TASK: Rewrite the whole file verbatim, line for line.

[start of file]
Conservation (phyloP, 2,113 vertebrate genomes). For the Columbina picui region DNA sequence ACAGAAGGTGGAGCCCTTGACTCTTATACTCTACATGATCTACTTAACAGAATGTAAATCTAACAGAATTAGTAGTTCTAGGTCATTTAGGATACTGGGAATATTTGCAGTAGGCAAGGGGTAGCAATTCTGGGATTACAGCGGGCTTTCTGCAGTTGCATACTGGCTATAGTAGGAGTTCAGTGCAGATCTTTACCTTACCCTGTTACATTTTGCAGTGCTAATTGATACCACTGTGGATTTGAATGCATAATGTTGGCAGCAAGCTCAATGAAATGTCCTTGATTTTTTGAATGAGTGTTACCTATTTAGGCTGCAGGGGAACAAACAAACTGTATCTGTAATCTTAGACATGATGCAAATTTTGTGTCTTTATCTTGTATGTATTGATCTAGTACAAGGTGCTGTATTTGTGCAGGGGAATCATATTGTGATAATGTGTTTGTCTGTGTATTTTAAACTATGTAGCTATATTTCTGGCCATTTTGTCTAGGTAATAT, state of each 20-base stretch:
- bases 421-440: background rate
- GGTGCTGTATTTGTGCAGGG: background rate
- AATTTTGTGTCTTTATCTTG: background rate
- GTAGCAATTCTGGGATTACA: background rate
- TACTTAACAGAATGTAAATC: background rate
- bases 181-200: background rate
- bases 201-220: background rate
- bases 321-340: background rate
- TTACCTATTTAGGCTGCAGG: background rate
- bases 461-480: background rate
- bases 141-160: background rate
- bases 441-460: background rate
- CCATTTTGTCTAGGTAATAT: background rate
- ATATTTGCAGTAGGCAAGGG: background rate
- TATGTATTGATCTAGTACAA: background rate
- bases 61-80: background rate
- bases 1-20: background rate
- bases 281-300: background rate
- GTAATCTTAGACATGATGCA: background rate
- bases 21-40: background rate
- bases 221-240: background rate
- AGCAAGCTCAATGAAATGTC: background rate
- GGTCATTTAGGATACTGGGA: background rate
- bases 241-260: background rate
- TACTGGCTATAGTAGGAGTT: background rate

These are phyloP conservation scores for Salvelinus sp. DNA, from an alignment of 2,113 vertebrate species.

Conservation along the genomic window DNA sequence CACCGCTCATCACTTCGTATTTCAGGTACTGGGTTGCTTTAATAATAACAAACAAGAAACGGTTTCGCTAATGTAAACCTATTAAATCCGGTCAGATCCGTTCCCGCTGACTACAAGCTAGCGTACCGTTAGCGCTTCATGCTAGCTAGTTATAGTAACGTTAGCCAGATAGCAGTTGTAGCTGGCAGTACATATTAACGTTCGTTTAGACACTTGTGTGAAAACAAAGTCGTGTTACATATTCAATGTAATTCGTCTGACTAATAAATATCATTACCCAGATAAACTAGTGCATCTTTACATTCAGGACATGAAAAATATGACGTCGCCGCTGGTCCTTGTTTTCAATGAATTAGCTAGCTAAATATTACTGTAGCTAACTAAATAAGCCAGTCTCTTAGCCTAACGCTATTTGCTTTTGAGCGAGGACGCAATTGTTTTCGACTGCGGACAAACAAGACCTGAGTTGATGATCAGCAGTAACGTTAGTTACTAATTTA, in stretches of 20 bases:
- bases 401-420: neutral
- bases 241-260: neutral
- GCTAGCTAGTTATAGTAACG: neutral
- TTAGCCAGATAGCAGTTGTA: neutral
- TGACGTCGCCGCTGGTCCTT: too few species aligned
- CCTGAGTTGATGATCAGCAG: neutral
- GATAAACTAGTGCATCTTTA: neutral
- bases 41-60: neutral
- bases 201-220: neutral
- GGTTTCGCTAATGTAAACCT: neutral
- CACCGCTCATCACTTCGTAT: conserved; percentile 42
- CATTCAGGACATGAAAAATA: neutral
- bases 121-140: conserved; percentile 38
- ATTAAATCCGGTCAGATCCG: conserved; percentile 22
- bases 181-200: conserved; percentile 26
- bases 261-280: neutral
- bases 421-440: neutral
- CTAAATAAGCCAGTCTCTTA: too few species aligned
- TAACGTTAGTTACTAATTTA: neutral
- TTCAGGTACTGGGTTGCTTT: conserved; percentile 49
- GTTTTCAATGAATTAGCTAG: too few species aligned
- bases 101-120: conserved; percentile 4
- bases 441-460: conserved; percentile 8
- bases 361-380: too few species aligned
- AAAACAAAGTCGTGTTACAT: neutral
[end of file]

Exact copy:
Conservation (phyloP, 2,113 vertebrate genomes). For the Columbina picui region DNA sequence ACAGAAGGTGGAGCCCTTGACTCTTATACTCTACATGATCTACTTAACAGAATGTAAATCTAACAGAATTAGTAGTTCTAGGTCATTTAGGATACTGGGAATATTTGCAGTAGGCAAGGGGTAGCAATTCTGGGATTACAGCGGGCTTTCTGCAGTTGCATACTGGCTATAGTAGGAGTTCAGTGCAGATCTTTACCTTACCCTGTTACATTTTGCAGTGCTAATTGATACCACTGTGGATTTGAATGCATAATGTTGGCAGCAAGCTCAATGAAATGTCCTTGATTTTTTGAATGAGTGTTACCTATTTAGGCTGCAGGGGAACAAACAAACTGTATCTGTAATCTTAGACATGATGCAAATTTTGTGTCTTTATCTTGTATGTATTGATCTAGTACAAGGTGCTGTATTTGTGCAGGGGAATCATATTGTGATAATGTGTTTGTCTGTGTATTTTAAACTATGTAGCTATATTTCTGGCCATTTTGTCTAGGTAATAT, state of each 20-base stretch:
- bases 421-440: background rate
- GGTGCTGTATTTGTGCAGGG: background rate
- AATTTTGTGTCTTTATCTTG: background rate
- GTAGCAATTCTGGGATTACA: background rate
- TACTTAACAGAATGTAAATC: background rate
- bases 181-200: background rate
- bases 201-220: background rate
- bases 321-340: background rate
- TTACCTATTTAGGCTGCAGG: background rate
- bases 461-480: background rate
- bases 141-160: background rate
- bases 441-460: background rate
- CCATTTTGTCTAGGTAATAT: background rate
- ATATTTGCAGTAGGCAAGGG: background rate
- TATGTATTGATCTAGTACAA: background rate
- bases 61-80: background rate
- bases 1-20: background rate
- bases 281-300: background rate
- GTAATCTTAGACATGATGCA: background rate
- bases 21-40: background rate
- bases 221-240: background rate
- AGCAAGCTCAATGAAATGTC: background rate
- GGTCATTTAGGATACTGGGA: background rate
- bases 241-260: background rate
- TACTGGCTATAGTAGGAGTT: background rate

These are phyloP conservation scores for Salvelinus sp. DNA, from an alignment of 2,113 vertebrate species.

Conservation along the genomic window DNA sequence CACCGCTCATCACTTCGTATTTCAGGTACTGGGTTGCTTTAATAATAACAAACAAGAAACGGTTTCGCTAATGTAAACCTATTAAATCCGGTCAGATCCGTTCCCGCTGACTACAAGCTAGCGTACCGTTAGCGCTTCATGCTAGCTAGTTATAGTAACGTTAGCCAGATAGCAGTTGTAGCTGGCAGTACATATTAACGTTCGTTTAGACACTTGTGTGAAAACAAAGTCGTGTTACATATTCAATGTAATTCGTCTGACTAATAAATATCATTACCCAGATAAACTAGTGCATCTTTACATTCAGGACATGAAAAATATGACGTCGCCGCTGGTCCTTGTTTTCAATGAATTAGCTAGCTAAATATTACTGTAGCTAACTAAATAAGCCAGTCTCTTAGCCTAACGCTATTTGCTTTTGAGCGAGGACGCAATTGTTTTCGACTGCGGACAAACAAGACCTGAGTTGATGATCAGCAGTAACGTTAGTTACTAATTTA, in stretches of 20 bases:
- bases 401-420: neutral
- bases 241-260: neutral
- GCTAGCTAGTTATAGTAACG: neutral
- TTAGCCAGATAGCAGTTGTA: neutral
- TGACGTCGCCGCTGGTCCTT: too few species aligned
- CCTGAGTTGATGATCAGCAG: neutral
- GATAAACTAGTGCATCTTTA: neutral
- bases 41-60: neutral
- bases 201-220: neutral
- GGTTTCGCTAATGTAAACCT: neutral
- CACCGCTCATCACTTCGTAT: conserved; percentile 42
- CATTCAGGACATGAAAAATA: neutral
- bases 121-140: conserved; percentile 38
- ATTAAATCCGGTCAGATCCG: conserved; percentile 22
- bases 181-200: conserved; percentile 26
- bases 261-280: neutral
- bases 421-440: neutral
- CTAAATAAGCCAGTCTCTTA: too few species aligned
- TAACGTTAGTTACTAATTTA: neutral
- TTCAGGTACTGGGTTGCTTT: conserved; percentile 49
- GTTTTCAATGAATTAGCTAG: too few species aligned
- bases 101-120: conserved; percentile 4
- bases 441-460: conserved; percentile 8
- bases 361-380: too few species aligned
- AAAACAAAGTCGTGTTACAT: neutral